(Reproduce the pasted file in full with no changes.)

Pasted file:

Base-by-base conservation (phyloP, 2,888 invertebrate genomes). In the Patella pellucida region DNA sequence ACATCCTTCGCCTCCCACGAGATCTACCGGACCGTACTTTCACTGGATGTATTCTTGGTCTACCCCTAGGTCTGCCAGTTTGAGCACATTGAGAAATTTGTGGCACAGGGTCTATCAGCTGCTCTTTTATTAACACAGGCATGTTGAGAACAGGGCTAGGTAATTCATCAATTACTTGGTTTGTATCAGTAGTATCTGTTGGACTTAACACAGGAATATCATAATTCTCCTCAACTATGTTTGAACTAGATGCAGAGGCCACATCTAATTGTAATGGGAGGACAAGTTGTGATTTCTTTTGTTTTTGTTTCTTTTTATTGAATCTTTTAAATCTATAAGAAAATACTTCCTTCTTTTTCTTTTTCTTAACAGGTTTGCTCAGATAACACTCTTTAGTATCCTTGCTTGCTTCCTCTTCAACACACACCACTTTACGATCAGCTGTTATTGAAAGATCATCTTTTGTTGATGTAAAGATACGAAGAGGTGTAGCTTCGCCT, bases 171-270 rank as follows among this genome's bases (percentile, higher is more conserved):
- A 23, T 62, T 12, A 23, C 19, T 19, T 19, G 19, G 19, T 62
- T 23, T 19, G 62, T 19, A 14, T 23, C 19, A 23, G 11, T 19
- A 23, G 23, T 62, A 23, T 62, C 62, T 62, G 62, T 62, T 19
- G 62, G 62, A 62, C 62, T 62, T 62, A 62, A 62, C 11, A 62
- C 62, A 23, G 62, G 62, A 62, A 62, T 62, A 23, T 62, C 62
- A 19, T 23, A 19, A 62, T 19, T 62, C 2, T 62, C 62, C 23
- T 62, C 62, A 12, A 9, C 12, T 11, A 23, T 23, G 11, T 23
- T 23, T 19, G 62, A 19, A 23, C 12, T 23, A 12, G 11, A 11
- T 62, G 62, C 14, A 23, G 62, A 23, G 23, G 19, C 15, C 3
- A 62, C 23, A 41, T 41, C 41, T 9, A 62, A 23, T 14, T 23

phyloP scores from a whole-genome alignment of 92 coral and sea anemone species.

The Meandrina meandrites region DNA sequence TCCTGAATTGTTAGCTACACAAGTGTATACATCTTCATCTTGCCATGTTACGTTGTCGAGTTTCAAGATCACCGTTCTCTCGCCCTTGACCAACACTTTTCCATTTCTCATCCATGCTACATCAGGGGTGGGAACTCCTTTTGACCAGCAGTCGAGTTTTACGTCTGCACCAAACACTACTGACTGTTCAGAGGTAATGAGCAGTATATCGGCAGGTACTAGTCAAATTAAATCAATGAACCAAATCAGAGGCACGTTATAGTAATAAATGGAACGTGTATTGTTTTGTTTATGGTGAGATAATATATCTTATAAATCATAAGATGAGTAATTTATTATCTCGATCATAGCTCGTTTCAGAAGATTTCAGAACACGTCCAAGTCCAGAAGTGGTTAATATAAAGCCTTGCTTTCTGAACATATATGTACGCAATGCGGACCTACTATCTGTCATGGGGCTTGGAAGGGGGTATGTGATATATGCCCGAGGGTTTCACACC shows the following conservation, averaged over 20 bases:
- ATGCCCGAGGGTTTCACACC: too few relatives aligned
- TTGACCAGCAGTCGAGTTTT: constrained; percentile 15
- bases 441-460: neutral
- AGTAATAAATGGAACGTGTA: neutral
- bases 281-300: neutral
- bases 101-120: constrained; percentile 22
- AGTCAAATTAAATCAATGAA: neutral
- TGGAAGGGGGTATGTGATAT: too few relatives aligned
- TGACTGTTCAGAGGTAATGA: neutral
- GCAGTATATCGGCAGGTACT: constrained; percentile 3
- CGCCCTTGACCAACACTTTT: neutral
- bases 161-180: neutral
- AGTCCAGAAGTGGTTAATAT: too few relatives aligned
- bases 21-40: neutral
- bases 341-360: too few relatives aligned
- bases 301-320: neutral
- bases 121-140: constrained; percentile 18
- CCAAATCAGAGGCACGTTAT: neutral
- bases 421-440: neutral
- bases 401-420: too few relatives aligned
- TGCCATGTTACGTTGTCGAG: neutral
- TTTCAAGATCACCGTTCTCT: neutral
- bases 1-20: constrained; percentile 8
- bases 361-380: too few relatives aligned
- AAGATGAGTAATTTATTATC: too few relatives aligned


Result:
Base-by-base conservation (phyloP, 2,888 invertebrate genomes). In the Patella pellucida region DNA sequence ACATCCTTCGCCTCCCACGAGATCTACCGGACCGTACTTTCACTGGATGTATTCTTGGTCTACCCCTAGGTCTGCCAGTTTGAGCACATTGAGAAATTTGTGGCACAGGGTCTATCAGCTGCTCTTTTATTAACACAGGCATGTTGAGAACAGGGCTAGGTAATTCATCAATTACTTGGTTTGTATCAGTAGTATCTGTTGGACTTAACACAGGAATATCATAATTCTCCTCAACTATGTTTGAACTAGATGCAGAGGCCACATCTAATTGTAATGGGAGGACAAGTTGTGATTTCTTTTGTTTTTGTTTCTTTTTATTGAATCTTTTAAATCTATAAGAAAATACTTCCTTCTTTTTCTTTTTCTTAACAGGTTTGCTCAGATAACACTCTTTAGTATCCTTGCTTGCTTCCTCTTCAACACACACCACTTTACGATCAGCTGTTATTGAAAGATCATCTTTTGTTGATGTAAAGATACGAAGAGGTGTAGCTTCGCCT, bases 171-270 rank as follows among this genome's bases (percentile, higher is more conserved):
- A 23, T 62, T 12, A 23, C 19, T 19, T 19, G 19, G 19, T 62
- T 23, T 19, G 62, T 19, A 14, T 23, C 19, A 23, G 11, T 19
- A 23, G 23, T 62, A 23, T 62, C 62, T 62, G 62, T 62, T 19
- G 62, G 62, A 62, C 62, T 62, T 62, A 62, A 62, C 11, A 62
- C 62, A 23, G 62, G 62, A 62, A 62, T 62, A 23, T 62, C 62
- A 19, T 23, A 19, A 62, T 19, T 62, C 2, T 62, C 62, C 23
- T 62, C 62, A 12, A 9, C 12, T 11, A 23, T 23, G 11, T 23
- T 23, T 19, G 62, A 19, A 23, C 12, T 23, A 12, G 11, A 11
- T 62, G 62, C 14, A 23, G 62, A 23, G 23, G 19, C 15, C 3
- A 62, C 23, A 41, T 41, C 41, T 9, A 62, A 23, T 14, T 23

phyloP scores from a whole-genome alignment of 92 coral and sea anemone species.

The Meandrina meandrites region DNA sequence TCCTGAATTGTTAGCTACACAAGTGTATACATCTTCATCTTGCCATGTTACGTTGTCGAGTTTCAAGATCACCGTTCTCTCGCCCTTGACCAACACTTTTCCATTTCTCATCCATGCTACATCAGGGGTGGGAACTCCTTTTGACCAGCAGTCGAGTTTTACGTCTGCACCAAACACTACTGACTGTTCAGAGGTAATGAGCAGTATATCGGCAGGTACTAGTCAAATTAAATCAATGAACCAAATCAGAGGCACGTTATAGTAATAAATGGAACGTGTATTGTTTTGTTTATGGTGAGATAATATATCTTATAAATCATAAGATGAGTAATTTATTATCTCGATCATAGCTCGTTTCAGAAGATTTCAGAACACGTCCAAGTCCAGAAGTGGTTAATATAAAGCCTTGCTTTCTGAACATATATGTACGCAATGCGGACCTACTATCTGTCATGGGGCTTGGAAGGGGGTATGTGATATATGCCCGAGGGTTTCACACC shows the following conservation, averaged over 20 bases:
- ATGCCCGAGGGTTTCACACC: too few relatives aligned
- TTGACCAGCAGTCGAGTTTT: constrained; percentile 15
- bases 441-460: neutral
- AGTAATAAATGGAACGTGTA: neutral
- bases 281-300: neutral
- bases 101-120: constrained; percentile 22
- AGTCAAATTAAATCAATGAA: neutral
- TGGAAGGGGGTATGTGATAT: too few relatives aligned
- TGACTGTTCAGAGGTAATGA: neutral
- GCAGTATATCGGCAGGTACT: constrained; percentile 3
- CGCCCTTGACCAACACTTTT: neutral
- bases 161-180: neutral
- AGTCCAGAAGTGGTTAATAT: too few relatives aligned
- bases 21-40: neutral
- bases 341-360: too few relatives aligned
- bases 301-320: neutral
- bases 121-140: constrained; percentile 18
- CCAAATCAGAGGCACGTTAT: neutral
- bases 421-440: neutral
- bases 401-420: too few relatives aligned
- TGCCATGTTACGTTGTCGAG: neutral
- TTTCAAGATCACCGTTCTCT: neutral
- bases 1-20: constrained; percentile 8
- bases 361-380: too few relatives aligned
- AAGATGAGTAATTTATTATC: too few relatives aligned